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Matthew 28
posted August 9, 2012

Revelation 13
posted August 16, 2012

WARDROBE OF JESUS - February 10, 2008


Sermon of the Week #200806 – February 10, 2008

In the Garden of Eden, after Adam and Eve ate of the tree of the knowledge of good and evil they learned they were naked. God solved the problem by making them clothing from the skins of animals, and ever since, mankind has been concerned about their wardrobe.

Jesus knew what we wear can be a problem, so He took care of the situation in the Sermon on the Mount when He said, “And why are ye anxious concerning raiment? Consider the lilies of the field, how they grow; they toil not, neither do they spin: yet I say unto you, that even Solomon in all his glory was not arrayed like one of these. But if God doth so clothe the grass of the field, which today is, and tomorrow is cast into the oven, shall He not more clothe you, O ye of little faith?”

This teaching of Jesus makes us curious about the wardrobe of the Lord Jesus; and the scripture gives us several examples.


What did the Lord Jesus wear as a babe? His wardrobe at birth was very simple. Luke says when He was born in Bethlehem, “She brought forth her firstborn Son; and she wrapped Him in swaddling clothes, and laid Him in a manger, because there was no room for them in the Inn.”

The shepherds were told, “And this is a sign unto you: Ye shall find a babe wrapped in swaddling clothes and lying in a manger.” It appears from the message of the angels that the babe lying in the manger in swaddling clothes was a sign. What was the sign? As far as the manger is concerned, it was a sign that there was no room for Jesus.

There was no room for Jesus at Bethlehem where He was born. Later on there was no room for Jesus at Nazareth. When He preached in the synagogue and identified Himself as the Son of God, they led Him out of the city to throw Him off a cliff, but He, passing through their midst went His way. Finally, there was no room for Jesus in the world any place, except on the cross; and it does not take long for the Christians to find out, the cross is the only place the world can find room for them.

There is room at the cross for you. There is room at the cross for you; though millions have come, there is still room for one. There is room at the cross for you.


Now at this point we do not know what style of garment He wore during His ministry. Matthew tells us when He went to a place called Gennesaret, “They sent into all the region round about, and brought unto Him all that were sick; and they besought Him that they might only touch the hem of His garment, and as many as touched were made whole.”

Matthew, Mark, and Luke, tell of the woman with the issue of blood who was healed when she touched the border of His garment. She said, “If I do but touch His clothes, I shall be healed.”

Someone asked me one time how he might touch the robe of Jesus. I told him I was glad he asked that question, and since the Lord is not here now physically, there is no way we can touch His actual clothes He wore while on earth. The only thing mentioned in the clothing of Jesus now is when Paul says in Galatians 3:27, “As many of us as were baptized into Christ did put on Christ.” Evidently, when a person believes in Jesus, and His death on the cross, repents of his sins, and is immersed into Christ for the remission of sins, he puts on the garment of salvation, and God no longer sees the filthy rags of our mortal flesh that are now covered by the holy, sinless, blood of Christ.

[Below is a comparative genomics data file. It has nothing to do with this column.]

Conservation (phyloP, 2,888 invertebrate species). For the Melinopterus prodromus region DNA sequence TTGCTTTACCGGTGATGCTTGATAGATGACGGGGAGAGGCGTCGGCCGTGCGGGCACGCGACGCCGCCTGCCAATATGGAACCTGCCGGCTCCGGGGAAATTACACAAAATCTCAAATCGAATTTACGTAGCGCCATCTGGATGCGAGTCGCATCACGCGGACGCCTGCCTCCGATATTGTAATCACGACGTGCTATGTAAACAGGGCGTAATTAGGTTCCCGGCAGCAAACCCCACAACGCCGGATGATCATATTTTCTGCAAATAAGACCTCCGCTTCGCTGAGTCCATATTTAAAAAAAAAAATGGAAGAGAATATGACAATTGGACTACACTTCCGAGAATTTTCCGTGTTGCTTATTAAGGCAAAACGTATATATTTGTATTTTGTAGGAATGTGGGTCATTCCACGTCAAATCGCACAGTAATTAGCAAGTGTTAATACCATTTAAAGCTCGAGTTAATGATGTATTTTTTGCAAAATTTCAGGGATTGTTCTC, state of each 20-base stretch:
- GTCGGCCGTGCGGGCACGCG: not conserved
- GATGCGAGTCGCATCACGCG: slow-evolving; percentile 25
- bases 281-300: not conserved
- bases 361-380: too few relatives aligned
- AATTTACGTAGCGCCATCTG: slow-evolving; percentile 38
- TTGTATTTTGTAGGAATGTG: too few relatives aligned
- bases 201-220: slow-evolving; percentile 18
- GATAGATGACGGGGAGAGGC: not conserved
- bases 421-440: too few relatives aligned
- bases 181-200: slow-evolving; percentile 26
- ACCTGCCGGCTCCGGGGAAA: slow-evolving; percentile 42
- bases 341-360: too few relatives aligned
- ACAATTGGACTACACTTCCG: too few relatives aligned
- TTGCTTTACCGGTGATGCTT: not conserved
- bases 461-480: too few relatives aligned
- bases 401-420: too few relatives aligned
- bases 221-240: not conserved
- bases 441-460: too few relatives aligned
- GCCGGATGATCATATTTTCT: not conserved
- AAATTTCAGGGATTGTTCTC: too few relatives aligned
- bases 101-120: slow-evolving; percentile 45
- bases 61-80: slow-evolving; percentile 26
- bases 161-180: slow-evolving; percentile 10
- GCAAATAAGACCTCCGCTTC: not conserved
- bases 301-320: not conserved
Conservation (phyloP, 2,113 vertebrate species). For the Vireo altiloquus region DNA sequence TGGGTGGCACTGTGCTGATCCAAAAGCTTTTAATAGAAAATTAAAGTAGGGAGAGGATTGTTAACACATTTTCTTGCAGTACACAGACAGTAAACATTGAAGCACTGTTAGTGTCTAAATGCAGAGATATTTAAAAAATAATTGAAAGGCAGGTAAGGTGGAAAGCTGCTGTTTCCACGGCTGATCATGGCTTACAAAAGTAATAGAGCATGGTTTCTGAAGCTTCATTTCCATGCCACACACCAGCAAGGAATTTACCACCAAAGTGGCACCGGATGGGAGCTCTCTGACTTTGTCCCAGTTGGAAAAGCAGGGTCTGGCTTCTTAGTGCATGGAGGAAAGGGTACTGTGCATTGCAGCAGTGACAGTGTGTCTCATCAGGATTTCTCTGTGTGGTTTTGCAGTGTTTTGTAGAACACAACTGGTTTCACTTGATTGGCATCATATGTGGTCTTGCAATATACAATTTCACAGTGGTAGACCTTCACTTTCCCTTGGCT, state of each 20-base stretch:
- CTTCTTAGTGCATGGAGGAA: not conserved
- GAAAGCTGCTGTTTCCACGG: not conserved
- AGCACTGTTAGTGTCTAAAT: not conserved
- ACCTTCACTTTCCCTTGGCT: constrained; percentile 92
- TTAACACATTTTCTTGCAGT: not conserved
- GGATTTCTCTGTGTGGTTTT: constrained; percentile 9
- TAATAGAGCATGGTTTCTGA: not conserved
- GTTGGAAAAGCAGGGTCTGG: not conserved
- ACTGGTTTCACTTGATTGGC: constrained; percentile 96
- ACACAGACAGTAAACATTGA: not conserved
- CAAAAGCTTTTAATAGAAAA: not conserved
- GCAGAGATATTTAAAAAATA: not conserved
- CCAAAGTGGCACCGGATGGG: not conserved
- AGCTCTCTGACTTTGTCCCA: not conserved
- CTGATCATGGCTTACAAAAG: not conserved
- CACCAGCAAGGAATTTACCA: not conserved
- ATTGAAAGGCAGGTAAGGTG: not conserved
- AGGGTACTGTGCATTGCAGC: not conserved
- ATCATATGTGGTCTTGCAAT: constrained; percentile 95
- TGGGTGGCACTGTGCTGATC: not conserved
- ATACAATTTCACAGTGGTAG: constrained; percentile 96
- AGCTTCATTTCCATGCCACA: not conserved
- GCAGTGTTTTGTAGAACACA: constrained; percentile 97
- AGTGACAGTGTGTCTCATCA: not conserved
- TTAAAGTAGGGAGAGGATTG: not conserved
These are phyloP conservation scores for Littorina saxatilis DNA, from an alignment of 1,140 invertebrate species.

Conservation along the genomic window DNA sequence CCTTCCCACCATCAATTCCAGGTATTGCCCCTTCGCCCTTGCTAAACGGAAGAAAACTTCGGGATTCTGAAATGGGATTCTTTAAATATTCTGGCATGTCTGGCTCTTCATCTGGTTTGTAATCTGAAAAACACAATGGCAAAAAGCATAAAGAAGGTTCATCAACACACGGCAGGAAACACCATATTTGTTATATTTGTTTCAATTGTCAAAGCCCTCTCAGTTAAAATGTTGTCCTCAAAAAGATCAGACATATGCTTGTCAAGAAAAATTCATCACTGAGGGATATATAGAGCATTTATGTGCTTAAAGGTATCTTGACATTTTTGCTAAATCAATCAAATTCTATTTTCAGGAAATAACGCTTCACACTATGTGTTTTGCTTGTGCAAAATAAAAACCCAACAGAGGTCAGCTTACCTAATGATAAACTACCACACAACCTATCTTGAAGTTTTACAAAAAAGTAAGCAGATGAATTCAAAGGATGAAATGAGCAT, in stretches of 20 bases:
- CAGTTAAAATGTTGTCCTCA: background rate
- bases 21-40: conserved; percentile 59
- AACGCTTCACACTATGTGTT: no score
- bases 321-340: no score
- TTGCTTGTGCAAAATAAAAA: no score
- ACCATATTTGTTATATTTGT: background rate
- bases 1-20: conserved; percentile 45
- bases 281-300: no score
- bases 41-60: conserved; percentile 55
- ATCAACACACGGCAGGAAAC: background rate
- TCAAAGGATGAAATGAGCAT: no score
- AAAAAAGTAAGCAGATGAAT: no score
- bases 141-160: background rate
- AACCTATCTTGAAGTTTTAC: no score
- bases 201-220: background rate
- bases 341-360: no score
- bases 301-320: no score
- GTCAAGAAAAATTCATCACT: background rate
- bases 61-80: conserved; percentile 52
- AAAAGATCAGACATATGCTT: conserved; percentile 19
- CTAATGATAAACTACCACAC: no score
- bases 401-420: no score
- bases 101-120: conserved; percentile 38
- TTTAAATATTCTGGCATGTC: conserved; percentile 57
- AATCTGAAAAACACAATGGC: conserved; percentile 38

One of the parables of Jesus speaks to this point when we learn when the King came in to behold the guests He saw there a man who did not have on this wedding garment. The King said, “Bind him hand and foot and cast him into the outer darkness, there shall be the weeping and the gnashing of teeth.” There is a gospel song that proclaims that message:

“When Christ shall come with trumpet sound, O may I then in Him be found. Dressed in His righteousness alone, Faultless to stand before the throne.”


Then consider Matthew, Mark, and Luke, as they tell what Jesus wore at the Transfiguration. While He was no doubt wearing the same clothing as usual, something happened at that time that warrants mention. All three writers, Mathew, Mark, and Luke tell how the Transfiguration affected His clothing. The clothes He wore became white, dazzling, and glistening. When His divinity shone through the rags of His mortal flesh it affected the garment He wore.

Paul tells us, “Know ye not that your body is the Temple of the Holy Spirit?” We cannot help but wonder if that ought to have some effect on the clothes we wear. Do the clothes we wear indicate that we have been with Jesus, or hob-knobbing with the Devil?


Next, Luke mentions His garments as He prayed in the Garden of Gethsemane. Jesus sweat great drops of blood as He prayed. Whatever garments He wore were dampened by great clots of blood. In these bloody garments, He was betrayed with the kiss of Judas, and led away for trial.

The bloody garments of Jesus in Gethsemane underscore the value of the wardrobe of Jesus. Peter tells us, “Forasmuch as ye know that we were not redeemed with corruptible things, as silver and gold, from your vain conversation received from traditions from your fathers; but with the precious blood of Christ, as of a lamb without blemish and without spot.”


The apparel of Jesus at His trial is also mentioned. He made appearances before King Herod, and the Roman governor Pontius Pilate. Herod arrayed Him in gorgeous apparel and the soldiers of Pilate put on Him a scarlet robe.

Jesus would not say a word to Herod. How far gone does a man have to go before the Lord will no longer talk to him? Perhaps there are many today to whom God no longer listens. God tells us, “My Spirit shall not always strive with men.” The glistening white robe of Herod and the scarlet robe of Pilate remind us that Jesus was the Lily of the Valley and the Rose of Sharon.

A robe of purple and a crowns of thorns, somebody fashioned them both. Somebody fashioned that gaudy gown, somebody platted that bloody crown, Somebody fashioned them both. A robe of purple and a crown of thorns and it was so long ago. They platted the crown He so meekly bore; they wove the vestments He so meekly wore, and it was so long ago. A crown of thorns and a purple robe and I read the words with a sigh; but when I think of mine own misdeeds, my soul awakes and my conscience pleads and I say to myself, it was I.